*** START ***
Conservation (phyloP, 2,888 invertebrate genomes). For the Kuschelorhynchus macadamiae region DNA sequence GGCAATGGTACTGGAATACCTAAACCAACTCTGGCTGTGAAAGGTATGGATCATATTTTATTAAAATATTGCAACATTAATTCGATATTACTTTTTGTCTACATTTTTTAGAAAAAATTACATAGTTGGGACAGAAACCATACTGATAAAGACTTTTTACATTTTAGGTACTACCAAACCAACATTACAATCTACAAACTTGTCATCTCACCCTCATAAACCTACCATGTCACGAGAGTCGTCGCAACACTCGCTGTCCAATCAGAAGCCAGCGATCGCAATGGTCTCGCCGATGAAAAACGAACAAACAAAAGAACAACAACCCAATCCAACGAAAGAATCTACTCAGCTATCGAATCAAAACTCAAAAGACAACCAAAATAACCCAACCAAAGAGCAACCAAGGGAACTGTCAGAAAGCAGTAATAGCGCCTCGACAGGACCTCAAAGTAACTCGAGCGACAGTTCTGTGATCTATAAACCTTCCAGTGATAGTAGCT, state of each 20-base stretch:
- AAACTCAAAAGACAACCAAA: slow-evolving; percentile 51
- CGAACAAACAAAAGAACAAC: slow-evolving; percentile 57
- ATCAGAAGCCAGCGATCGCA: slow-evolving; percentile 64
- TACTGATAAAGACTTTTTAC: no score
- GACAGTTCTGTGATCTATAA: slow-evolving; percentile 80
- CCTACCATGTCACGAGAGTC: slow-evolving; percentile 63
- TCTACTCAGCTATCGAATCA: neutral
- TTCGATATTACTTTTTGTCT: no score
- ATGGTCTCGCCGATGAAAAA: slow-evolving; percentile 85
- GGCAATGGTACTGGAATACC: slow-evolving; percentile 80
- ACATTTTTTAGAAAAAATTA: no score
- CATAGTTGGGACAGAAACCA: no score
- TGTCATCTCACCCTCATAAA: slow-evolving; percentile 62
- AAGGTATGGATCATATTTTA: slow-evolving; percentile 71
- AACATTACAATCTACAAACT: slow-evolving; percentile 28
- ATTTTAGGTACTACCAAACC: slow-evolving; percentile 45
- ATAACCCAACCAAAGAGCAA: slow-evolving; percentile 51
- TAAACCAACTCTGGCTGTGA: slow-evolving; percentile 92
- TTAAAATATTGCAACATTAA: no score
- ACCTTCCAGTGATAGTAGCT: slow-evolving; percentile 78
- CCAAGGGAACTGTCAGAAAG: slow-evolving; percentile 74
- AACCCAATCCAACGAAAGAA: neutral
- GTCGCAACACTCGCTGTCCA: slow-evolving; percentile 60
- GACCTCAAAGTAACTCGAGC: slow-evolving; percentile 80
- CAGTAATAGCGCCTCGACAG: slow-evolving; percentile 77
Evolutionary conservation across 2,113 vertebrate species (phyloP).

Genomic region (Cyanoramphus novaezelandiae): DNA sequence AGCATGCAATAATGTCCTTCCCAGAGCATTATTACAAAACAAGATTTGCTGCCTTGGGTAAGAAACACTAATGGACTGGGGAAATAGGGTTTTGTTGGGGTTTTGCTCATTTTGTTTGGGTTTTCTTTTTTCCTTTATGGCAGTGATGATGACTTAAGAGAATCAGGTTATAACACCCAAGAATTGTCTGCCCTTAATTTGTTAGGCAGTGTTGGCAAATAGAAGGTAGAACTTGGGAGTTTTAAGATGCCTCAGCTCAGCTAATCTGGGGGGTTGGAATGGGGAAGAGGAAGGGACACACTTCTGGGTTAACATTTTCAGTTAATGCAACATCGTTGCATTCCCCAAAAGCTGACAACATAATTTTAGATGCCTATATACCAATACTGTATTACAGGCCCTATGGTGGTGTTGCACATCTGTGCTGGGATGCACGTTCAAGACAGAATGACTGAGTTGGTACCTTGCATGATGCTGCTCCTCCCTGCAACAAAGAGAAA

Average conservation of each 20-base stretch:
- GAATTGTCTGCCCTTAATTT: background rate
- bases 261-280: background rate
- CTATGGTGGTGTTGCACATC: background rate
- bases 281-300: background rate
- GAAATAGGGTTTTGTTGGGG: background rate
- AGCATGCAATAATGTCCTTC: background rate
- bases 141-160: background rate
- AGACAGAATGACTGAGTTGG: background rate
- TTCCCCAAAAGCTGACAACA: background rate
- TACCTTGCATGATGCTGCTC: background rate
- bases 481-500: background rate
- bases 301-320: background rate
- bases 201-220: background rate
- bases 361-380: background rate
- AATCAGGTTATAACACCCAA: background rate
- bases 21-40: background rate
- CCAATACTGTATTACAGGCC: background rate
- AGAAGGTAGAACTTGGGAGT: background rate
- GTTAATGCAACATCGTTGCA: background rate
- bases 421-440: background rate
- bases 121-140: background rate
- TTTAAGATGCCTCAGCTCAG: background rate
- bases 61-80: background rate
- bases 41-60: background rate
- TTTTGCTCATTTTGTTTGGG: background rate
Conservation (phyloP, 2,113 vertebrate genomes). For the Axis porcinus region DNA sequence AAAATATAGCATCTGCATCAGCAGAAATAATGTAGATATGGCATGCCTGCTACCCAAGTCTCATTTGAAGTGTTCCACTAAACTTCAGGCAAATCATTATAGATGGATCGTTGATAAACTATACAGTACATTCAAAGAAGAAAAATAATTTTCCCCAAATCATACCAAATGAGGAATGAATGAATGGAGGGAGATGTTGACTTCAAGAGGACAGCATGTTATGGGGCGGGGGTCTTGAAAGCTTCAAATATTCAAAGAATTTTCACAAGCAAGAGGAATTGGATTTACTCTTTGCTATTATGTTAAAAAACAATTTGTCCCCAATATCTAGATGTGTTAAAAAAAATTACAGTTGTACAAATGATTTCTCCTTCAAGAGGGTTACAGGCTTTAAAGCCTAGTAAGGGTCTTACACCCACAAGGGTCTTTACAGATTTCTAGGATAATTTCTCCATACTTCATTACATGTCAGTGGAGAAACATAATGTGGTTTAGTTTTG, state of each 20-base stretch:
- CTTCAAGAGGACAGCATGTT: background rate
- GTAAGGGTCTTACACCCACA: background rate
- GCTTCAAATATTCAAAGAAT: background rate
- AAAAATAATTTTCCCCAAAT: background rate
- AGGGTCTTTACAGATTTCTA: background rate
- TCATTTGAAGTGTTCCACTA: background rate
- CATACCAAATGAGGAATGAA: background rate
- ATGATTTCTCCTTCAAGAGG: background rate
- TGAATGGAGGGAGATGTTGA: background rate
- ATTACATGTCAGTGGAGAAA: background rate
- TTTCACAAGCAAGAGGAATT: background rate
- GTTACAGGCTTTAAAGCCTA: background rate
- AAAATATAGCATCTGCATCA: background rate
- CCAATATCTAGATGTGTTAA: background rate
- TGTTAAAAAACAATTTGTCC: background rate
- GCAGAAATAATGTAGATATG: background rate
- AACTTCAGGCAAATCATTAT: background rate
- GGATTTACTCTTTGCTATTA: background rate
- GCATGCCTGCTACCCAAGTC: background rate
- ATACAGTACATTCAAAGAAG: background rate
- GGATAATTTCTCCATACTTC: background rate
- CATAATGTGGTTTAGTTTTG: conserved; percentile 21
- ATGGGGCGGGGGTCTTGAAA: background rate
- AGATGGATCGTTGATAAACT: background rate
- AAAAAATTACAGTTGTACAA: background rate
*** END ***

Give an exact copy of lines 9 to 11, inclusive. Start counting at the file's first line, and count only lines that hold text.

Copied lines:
- TTCGATATTACTTTTTGTCT: no score
- ATGGTCTCGCCGATGAAAAA: slow-evolving; percentile 85
- GGCAATGGTACTGGAATACC: slow-evolving; percentile 80